And so research suggests that about 70% of people experience it at some point in their lives. And in fact it’s just as common in men as in women, even though it was first studied in women. And contrary to what you might expect, where if you think about being an impostor, I know we find that our students often feel that way and they get really worried about question time when they’re giving a talk about their science. Because they know that there’s someone in the audience with more expertise and more knowledge than them, who’s going to point out how much they don’t know.
We have this idea that feeling like an impostor happens when you’re young or a beginner or inexperienced in the job that you’re doing. But actually, the research shows that in many cases you experience impostor syndrome more the more senior you get as well. Because the more senior you become, the more you have to do new tasks; you have to perform new roles that you haven’t performed before.
So if we think about impostor syndrome, who experiences it… often it’s someone who’s a really high performer, who has somehow convinced themselves that the reason they’re successful is luck, or having known the right people or being in the right place at the right time or some error rather than internalising their success and thinking, Yeah. Actually, I deserve this. I’m good at this.
So people who feel like impostors, may be perfectionists, may struggle with procrastination, which is a topic we’re going to struggle uhh, when we’re gonna struggle… We all struggle with procrastination, but another topic that we [will] talk about. Here I am, not being a perfectionist with my words.
Another thing I find interesting is that people who experience the impostor syndrome tend to really crave acknowledgement and recognition and praise. But then when they receive it, they feel very uncomfortable and aren’t good at accepting compliments because they feel that they haven’t deserved it. And one of these big problems, I think with impostor syndrome is that we’ve all come to equate competence with confidence, and they don’t always go together.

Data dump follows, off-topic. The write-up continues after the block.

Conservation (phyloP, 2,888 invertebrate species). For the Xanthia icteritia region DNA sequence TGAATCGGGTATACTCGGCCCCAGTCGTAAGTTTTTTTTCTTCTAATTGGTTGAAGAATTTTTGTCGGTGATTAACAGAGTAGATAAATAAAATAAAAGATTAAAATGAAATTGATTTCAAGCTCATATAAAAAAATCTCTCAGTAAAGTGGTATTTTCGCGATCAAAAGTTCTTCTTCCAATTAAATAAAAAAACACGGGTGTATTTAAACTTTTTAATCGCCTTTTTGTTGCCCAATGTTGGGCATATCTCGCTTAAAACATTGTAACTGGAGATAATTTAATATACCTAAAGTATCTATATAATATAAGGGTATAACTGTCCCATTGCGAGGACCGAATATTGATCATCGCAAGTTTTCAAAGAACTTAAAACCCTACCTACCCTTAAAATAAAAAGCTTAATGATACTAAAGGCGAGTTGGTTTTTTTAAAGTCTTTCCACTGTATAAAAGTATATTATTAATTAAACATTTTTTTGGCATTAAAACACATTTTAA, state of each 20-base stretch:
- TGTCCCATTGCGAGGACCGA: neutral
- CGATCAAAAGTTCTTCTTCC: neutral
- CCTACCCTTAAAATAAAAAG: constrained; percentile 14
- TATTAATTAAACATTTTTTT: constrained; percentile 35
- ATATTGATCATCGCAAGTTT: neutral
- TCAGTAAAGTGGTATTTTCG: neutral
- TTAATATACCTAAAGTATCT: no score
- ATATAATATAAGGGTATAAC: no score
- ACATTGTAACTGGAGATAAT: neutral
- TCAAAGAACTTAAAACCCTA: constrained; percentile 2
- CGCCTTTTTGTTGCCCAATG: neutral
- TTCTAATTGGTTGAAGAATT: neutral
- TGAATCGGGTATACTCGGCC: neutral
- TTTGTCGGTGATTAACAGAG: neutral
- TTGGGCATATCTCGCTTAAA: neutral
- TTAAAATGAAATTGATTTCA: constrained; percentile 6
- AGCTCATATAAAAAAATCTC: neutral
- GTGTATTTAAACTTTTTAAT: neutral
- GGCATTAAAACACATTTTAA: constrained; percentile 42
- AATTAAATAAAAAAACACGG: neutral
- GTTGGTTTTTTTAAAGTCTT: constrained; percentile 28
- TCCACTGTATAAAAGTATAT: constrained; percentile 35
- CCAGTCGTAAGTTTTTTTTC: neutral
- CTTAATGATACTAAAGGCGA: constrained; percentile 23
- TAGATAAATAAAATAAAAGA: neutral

So Michael, there’s lots of research about impostor syndrome. And I think many of us in the science world will think, Oh yeah, I can relate to that feeling of real discomfort around ‘Am I good enough to be here?’ How about you Michael? Does any of this ring a bell?
Yeah, completely resonates. And it’s that feeling that someone might tap you on the shoulder and say, “What do you think you were doing?” Which sounds so simple, but it’s also so terrifying at the same time.
Yeah, absolutely. What worse thing could there be than someone pointing out that actually you don’t know enough to do what you’re supposed to do?
Yeah, absolutely. It’s something I think we can all resonate with. I definitely have experienced impostor syndrome and probably still experience a bit of impostor syndrome.
But I remember there was a time in my life where I experienced it to such a degree that I actually felt like I was living a double life for, for about 8 months.
Wow, oh, do tell, that sounds intriguing!
So the listeners might have detected a hint of an Irish accent. And if you have, you’re correct. So I grew up in Ireland and did my undergraduate in exercise science there. Part of that course, we had a work placement. And to go off and do something relevant to what we were studying.
So I came over to Australia, over to Melbourne and I got a placement at the Baker Heart and Diabetes Institute. And I was volunteering there for eight months and it was an incredible experience. It was completely different to anything I had ever experienced before.
It’s a world-renowned Research Institute where you’ve got doctors, researchers, professors, people of all different backgrounds and experiences, but all really smart people. You’re surrounded by smart people the whole time. And yeah, I just felt like a bit of an impostor because I wasn’t used to that.